Costs Ordered To Be Paid To Insured Defendant; Not Insurer
When an ICBC insured Defendant is awarded costs following successfully defeating a BC Supreme Court lawsuit, do the costs get paid to the litigant or to the insurer? To date there are contradictory authorities addressing this (you can click here to read a case awarding costs to the party and here for a case awarding them to ICBC).
Adding to the uncertainty, reasons for judgement were released this week by the BC Supreme Court, Vernon Registry, indicating that the personal defendant gets the benefit of the costs payment.
In this week’s case (Nadeau v. Okanagan Urban Youth & Cultural Association) the Plaintiff was injured when struck by a vehicle. He sued a personal defendant arguing he was the driver and also ICBC arguing that they were liable in the event that the personal defendant was not the driver. The Claim against the personal driver was ultimately dismissed and the claim against ICBC succeeded.
The Defendant was awarded costs, however, Mr. Justice Powers found that a ICBC should be responsible for payment of the costs to the personal Defendants. In doing so the Court provided the following reasons:
 . I order that the plaintiff recover 85 percent of his costs from the defendant, ICBC, at Scale B. I also order that the plaintiff recover the costs he is required to pay to Mr. Usseni and James Mugambi and James Kibigi from the defendant, ICBC. I am satisfied that this is one of those cases which fall within Rule 14-1(8) of the Civil Rules, where the plaintiff should recover the costs it pays to those defendants as a disbursement in its bill of costs against the defendant, ICBC.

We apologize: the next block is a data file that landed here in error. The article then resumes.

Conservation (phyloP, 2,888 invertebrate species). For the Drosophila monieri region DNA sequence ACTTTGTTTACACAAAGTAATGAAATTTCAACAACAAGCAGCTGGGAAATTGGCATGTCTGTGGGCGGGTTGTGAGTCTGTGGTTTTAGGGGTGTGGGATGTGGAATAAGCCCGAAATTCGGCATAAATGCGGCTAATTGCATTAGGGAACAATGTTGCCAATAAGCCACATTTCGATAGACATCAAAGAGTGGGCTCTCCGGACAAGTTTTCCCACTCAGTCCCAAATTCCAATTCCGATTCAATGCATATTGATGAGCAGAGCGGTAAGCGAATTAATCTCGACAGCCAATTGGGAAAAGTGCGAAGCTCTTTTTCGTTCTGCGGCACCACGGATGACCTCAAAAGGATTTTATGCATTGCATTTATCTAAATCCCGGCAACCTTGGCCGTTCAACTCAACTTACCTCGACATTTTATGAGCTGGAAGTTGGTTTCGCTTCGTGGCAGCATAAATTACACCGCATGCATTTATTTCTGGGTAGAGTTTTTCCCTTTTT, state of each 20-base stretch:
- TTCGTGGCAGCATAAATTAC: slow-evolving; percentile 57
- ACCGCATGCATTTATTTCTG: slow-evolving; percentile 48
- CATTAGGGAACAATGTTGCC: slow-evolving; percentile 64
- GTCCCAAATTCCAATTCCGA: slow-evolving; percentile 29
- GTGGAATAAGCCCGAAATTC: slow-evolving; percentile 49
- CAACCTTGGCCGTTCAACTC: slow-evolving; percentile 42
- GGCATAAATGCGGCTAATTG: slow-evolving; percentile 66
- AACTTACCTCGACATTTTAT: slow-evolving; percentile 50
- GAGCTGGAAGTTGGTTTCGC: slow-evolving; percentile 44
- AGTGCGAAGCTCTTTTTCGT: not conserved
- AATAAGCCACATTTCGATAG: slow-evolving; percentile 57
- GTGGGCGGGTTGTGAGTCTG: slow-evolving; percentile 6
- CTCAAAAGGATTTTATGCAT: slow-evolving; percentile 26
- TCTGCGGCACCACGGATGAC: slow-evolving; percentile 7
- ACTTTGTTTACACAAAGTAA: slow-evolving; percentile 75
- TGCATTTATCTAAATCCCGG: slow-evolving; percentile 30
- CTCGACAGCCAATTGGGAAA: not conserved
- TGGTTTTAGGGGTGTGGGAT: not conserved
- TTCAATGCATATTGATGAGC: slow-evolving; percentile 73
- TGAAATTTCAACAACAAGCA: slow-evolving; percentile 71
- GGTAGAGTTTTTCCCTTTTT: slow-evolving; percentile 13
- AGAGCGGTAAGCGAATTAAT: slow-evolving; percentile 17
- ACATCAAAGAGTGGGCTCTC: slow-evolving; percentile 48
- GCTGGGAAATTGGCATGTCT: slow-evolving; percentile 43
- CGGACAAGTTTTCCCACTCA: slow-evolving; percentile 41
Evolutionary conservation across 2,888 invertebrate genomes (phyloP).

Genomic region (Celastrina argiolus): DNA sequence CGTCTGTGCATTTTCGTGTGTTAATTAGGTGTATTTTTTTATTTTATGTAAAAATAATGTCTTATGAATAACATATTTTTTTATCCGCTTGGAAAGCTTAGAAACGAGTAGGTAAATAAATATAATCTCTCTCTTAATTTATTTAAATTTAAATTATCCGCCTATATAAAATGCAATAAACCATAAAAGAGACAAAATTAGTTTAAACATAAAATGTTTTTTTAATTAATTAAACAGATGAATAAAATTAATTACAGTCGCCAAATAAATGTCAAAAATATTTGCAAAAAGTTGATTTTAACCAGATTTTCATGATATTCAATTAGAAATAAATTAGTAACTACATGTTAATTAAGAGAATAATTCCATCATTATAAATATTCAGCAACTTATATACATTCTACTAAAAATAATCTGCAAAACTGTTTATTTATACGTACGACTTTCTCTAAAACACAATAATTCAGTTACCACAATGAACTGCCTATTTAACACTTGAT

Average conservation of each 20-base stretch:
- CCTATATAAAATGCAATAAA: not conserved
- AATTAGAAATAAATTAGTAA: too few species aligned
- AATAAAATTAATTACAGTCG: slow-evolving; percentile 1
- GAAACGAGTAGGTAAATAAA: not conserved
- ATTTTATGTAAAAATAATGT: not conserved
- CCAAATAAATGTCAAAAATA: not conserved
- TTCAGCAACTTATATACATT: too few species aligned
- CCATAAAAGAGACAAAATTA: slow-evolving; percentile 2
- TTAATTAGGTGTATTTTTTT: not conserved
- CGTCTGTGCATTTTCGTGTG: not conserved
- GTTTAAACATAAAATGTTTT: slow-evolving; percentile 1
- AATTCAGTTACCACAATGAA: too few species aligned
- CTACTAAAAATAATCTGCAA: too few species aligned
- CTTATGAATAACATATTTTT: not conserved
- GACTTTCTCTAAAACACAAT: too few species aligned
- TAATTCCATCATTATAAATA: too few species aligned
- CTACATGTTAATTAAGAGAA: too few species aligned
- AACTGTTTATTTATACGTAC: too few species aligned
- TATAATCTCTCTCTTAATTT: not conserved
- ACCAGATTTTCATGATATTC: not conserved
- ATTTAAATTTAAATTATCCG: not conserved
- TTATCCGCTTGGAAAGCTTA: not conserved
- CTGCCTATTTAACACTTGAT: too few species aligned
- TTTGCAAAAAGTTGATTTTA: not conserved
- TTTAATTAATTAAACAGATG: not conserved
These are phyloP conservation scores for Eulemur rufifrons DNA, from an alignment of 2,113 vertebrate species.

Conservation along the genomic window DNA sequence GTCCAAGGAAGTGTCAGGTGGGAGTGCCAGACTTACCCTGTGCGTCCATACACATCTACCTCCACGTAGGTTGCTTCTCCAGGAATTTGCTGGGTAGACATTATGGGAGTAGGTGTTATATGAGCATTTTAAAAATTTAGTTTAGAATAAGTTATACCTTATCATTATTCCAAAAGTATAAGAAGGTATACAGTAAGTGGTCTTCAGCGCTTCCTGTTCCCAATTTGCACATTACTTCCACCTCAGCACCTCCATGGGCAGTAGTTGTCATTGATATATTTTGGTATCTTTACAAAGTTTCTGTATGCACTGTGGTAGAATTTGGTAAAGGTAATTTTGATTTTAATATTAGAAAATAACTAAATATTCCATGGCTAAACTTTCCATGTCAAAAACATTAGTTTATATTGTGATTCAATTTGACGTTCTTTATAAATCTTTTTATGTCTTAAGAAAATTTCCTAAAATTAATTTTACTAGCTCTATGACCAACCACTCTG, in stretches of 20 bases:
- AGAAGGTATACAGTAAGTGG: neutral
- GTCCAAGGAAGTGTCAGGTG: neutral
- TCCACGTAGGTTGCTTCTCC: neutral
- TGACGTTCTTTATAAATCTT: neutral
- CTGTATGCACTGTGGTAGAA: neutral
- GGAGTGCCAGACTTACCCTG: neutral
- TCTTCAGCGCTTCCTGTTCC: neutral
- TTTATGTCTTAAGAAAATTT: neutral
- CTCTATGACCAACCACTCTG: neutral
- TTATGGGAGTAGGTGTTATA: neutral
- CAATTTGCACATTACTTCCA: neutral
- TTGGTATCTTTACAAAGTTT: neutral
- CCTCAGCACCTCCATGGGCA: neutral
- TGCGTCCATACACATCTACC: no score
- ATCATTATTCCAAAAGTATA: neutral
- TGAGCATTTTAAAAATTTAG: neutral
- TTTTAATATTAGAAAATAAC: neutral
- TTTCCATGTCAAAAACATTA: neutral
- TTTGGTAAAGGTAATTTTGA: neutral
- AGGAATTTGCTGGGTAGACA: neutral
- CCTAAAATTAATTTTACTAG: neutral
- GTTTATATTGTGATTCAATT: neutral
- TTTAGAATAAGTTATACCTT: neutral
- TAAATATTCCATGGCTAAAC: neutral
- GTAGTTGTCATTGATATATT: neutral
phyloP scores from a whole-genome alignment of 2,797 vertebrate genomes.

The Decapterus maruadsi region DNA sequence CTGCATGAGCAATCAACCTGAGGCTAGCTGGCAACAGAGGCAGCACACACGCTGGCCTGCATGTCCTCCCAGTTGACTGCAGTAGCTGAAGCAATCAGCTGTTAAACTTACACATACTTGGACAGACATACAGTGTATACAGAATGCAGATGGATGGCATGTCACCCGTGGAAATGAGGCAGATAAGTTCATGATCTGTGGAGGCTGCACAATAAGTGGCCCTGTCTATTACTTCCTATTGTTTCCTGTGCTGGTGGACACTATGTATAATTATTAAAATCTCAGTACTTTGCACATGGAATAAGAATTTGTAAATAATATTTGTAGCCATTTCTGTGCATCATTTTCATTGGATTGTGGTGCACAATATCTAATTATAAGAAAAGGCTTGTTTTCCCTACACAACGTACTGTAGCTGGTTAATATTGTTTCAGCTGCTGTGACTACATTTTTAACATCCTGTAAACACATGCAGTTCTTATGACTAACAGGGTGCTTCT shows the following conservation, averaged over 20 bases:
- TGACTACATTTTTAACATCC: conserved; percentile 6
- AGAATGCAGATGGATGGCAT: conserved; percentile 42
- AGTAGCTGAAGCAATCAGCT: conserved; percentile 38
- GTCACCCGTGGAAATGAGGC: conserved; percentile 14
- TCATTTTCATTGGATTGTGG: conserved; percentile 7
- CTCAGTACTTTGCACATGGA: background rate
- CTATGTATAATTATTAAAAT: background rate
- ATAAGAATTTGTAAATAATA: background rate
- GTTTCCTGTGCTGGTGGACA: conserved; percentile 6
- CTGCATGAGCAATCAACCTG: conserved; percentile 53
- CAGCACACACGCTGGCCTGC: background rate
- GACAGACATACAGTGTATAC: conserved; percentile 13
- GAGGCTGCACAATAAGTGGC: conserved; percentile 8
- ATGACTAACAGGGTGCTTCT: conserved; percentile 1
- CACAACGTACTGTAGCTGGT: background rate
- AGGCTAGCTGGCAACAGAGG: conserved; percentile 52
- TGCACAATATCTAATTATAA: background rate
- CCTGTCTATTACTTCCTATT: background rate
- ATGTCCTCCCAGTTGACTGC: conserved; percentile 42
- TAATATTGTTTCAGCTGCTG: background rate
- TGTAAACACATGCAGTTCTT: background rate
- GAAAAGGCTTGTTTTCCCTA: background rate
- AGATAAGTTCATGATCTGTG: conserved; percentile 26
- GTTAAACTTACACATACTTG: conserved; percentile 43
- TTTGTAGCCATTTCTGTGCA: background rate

The central issue in this proceeding on liability was which vehicle struck the plaintiff and who was operating that vehicle. If it was not the vehicle owned by Ms. Mutanda and driven by Mr. Usseni, then it would be a vehicle operated by an unidentified driver. The only question with regard to liability of the defendant, ICBC, for the unidentified driver, was whether the accident occurred on a highway so that s. 24 of the Act applied. Of course, the extent of the negligence of the operator and of Mr. Nadeau were also in issue, but those were in issue in any event.
 In this case, not only was it reasonable for the plaintiff to bring its action against Mr. Usseni and Ms. Mutanda, James Kibigi and James Mugambi, as well as ICBC pursuant to s. 24 of the Act, it was the only course available to the plaintiff. There were real and legitimate issues of fact as well as issues of law that could not be resolved without a proper trial. The cause of action against each defendant was the same. The only issue was which defendant was liable depending on findings of fact.
 In my opinion, it would be unfair to require the plaintiff to pay the costs of Mr. Usseni, Ms. Mutanda, James Kibigi and James Mugambi, without the ability to recover those costs from the unknown driver, or in this case, ICBC, pursuant to their liability under s. 24 of the Act.